A system for regenerating spent catalyst used in converting oxygenate-containing feedstock to olefins comprises a catalyst regenerator, a regenerated catalyst stripper having a regenerated catalyst inlet, a stripping gas distributor, and a stripped regenerated catalyst outlet. In one embodiment of the invention, a regenerated catalyst stripper contains a plurality of baffles. Each one of the baffles may have a perforated section. Each baffle may be mounted and spaced apart overlappingly on alternate sides of the regenerated catalyst stripper. The stripping gas in the stripper may comprise nitrogen. There may be a common outlet for gases from said regenerated catalyst stripping section and the regenerator, where the regenerated catalyst stripping section is in fluid communication with the regenerator. The stripping distributor may be below said regenerated catalyst inlet. The catalyst inlet may be near the top of the stripper. The catalyst outlet may be near the bottom of the stripper.

EXAMPLE

An experimental simulation was conducted for an MTO unit to more fully demonstrate the stripping of entrained gases from regenerated catalyst before returning the catalyst to the reactor. The catalyst comprises a silicoaluminophosphate (SAPO) molecular sieve. SAPO molecular sieves comprise a molecular framework of SiO2, Al2O3, and P2O5 tetrahedral units. The catalyst may be circulated at a rate of about 136,077 kg/hr (300,000 lb/hr). The coke on the spent catalyst is about 3.0 wt-% and the coke on the regenerated catalyst is about 0.3 wt-%. The amount of coke oxidized in the regenerator is 3,659 kg/hr (8,066 lb/hr).

MTO unit is designed to convert methanol to light olefins. In this particular example, we have assumed the following composition: 5.0 wt-% water, 95 wt-% methanol, 0.2 wt-% ethanol, 1000 wppm higher alcohols and 30 wppm dimethyl ether.

The entrained components on the regenerated catalyst returned to reactor 10 without passing through regenerated catalyst stripper 70 per 1000 m3 catalyst are as follows: 16 kg H2O, 37 kg O2, 462 kg N2 and 124 kg CO2. After regenerated catalyst passes through the stripper 70, the entrained components per 1000 m3 catalyst are as follows: 0.16 kg H2O, 0.37 kg O2, 4.6 kg N2, 1.2 kg CO2.

The above example is only intended to illustrate certain aspects of the present invention and is not meant to be limiting.

Claims (7)

1. A method of processing spent catalyst from an oxygenate to olefins conversion process comprising:
regenerating said spent catalyst from an oxygenate to olefin conversion process to provide regenerated catalyst; and
stripping said regenerated catalyst of gases entrained during said regenerating step.
2. The method according to claim 1, wherein said stripping step is accomplished with nitrogen gas.
3. The method according to claim 1, further comprising stripping said spent catalyst of hydrocarbons before said regenerating step.
4. The method according to claim 1, wherein said entrained gases comprise oxygen, carbon dioxide, and carbon monoxide.
5. A method of converting oxygenate to olefins comprising:
charging a reactor with catalyst;
feeding said oxygenate into said reactor;
contacting said oxygenate with said catalyst in said reactor and converting said oxygenate to said olefins while spending said catalyst;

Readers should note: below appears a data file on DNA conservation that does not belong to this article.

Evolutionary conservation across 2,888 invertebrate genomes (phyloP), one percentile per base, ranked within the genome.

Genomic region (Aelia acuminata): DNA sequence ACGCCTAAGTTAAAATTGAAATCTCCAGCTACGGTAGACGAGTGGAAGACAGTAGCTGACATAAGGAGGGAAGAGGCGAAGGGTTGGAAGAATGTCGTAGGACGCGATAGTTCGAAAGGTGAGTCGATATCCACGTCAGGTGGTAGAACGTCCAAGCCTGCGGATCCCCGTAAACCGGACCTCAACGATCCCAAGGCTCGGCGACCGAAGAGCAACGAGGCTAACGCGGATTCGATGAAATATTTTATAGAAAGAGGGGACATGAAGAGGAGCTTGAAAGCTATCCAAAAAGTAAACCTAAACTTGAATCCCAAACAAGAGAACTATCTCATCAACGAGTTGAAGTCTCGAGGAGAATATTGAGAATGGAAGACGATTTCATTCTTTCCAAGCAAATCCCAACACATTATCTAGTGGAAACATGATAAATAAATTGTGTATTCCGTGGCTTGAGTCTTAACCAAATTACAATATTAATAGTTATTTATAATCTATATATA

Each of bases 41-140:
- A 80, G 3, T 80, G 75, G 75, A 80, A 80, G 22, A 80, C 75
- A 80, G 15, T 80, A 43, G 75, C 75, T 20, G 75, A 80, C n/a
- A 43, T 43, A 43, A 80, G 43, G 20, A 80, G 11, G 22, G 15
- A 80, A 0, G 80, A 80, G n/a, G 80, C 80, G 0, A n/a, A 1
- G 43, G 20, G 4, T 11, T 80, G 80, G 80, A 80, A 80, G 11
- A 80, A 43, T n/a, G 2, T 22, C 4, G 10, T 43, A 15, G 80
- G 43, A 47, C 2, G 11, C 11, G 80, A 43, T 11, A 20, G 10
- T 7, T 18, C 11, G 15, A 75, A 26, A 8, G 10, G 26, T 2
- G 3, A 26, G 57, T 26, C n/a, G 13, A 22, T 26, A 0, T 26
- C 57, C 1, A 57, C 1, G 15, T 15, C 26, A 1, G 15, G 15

regenerating said spent catalyst by burning combustion gases; and
stripping said regenerated catalyst of gases entrained in said regenerating step.
6. The method according to claim 5, wherein said stripping step is accomplished with nitrogen gas.
7. The method according to claim 6, further comprising said stripping gases combining with said combustion gases and discharging from a common outlet.
US11014131 2004-12-16 2004-12-16 Method and system for catalytically converting oxygenates and regenerating and stripping catalyst Active 2026-04-25 US7423191B2 (en)

Priority Applications (1)

Application Number Priority Date Filing Date Title
US11014131 US7423191B2 (en) 2004-12-16 2004-12-16 Method and system for catalytically converting oxygenates and regenerating and stripping catalyst

Applications Claiming Priority (5)

Application Number Priority Date Filing Date Title
US11014131 US7423191B2 (en) 2004-12-16 2004-12-16 Method and system for catalytically converting oxygenates and regenerating and stripping catalyst
CN 200580014604 CN100577614C (en) 2004-12-16 2005-12-02 Method and system for catalytically converting oxygenates and regenerating and stripping catalyst
PCT/US2005/044031 WO2006065577A1 (en) 2004-12-16 2005-12-02 Method and system for catalytically converting oxygenates and regenerating and stripping catalyst
EP20050853065 EP1824801A4 (en) 2004-12-16 2005-12-02 Method and system for catalytically converting oxygenates and regenerating and stripping catalyst
US12177110 US8017083B2 (en) 2004-12-16 2008-07-21 System for catalytically converting oxygenates and regenerating and stripping catalyst

Related Child Applications (1)

Application Number Title Priority Date Filing Date
US12177110 Division US8017083B2 (en) 2004-12-16 2008-07-21 System for catalytically converting oxygenates and regenerating and stripping catalyst

Publications (2)

Publication Number Publication Date
US20060135835A1 true US20060135835A1 (en) 2006-06-22
US7423191B2 true US7423191B2 (en) 2008-09-09

Family

ID=36588200

Family Applications (2)

Application Number Title Priority Date Filing Date
US11014131 Active 2026-04-25 US7423191B2 (en) 2004-12-16 2004-12-16 Method and system for catalytically converting oxygenates and regenerating and stripping catalyst
US12177110 Active 2026-04-18 US8017083B2 (en) 2004-12-16 2008-07-21 System for catalytically converting oxygenates and regenerating and stripping catalyst

Family Applications After (1)

Application Number Title Priority Date Filing Date
US12177110 Active 2026-04-18 US8017083B2 (en) 2004-12-16 2008-07-21 System for catalytically converting oxygenates and regenerating and stripping catalyst

Country Status (4)

Country Link
US (2) US7423191B2 (en)
EP (1) EP1824801A4 (en)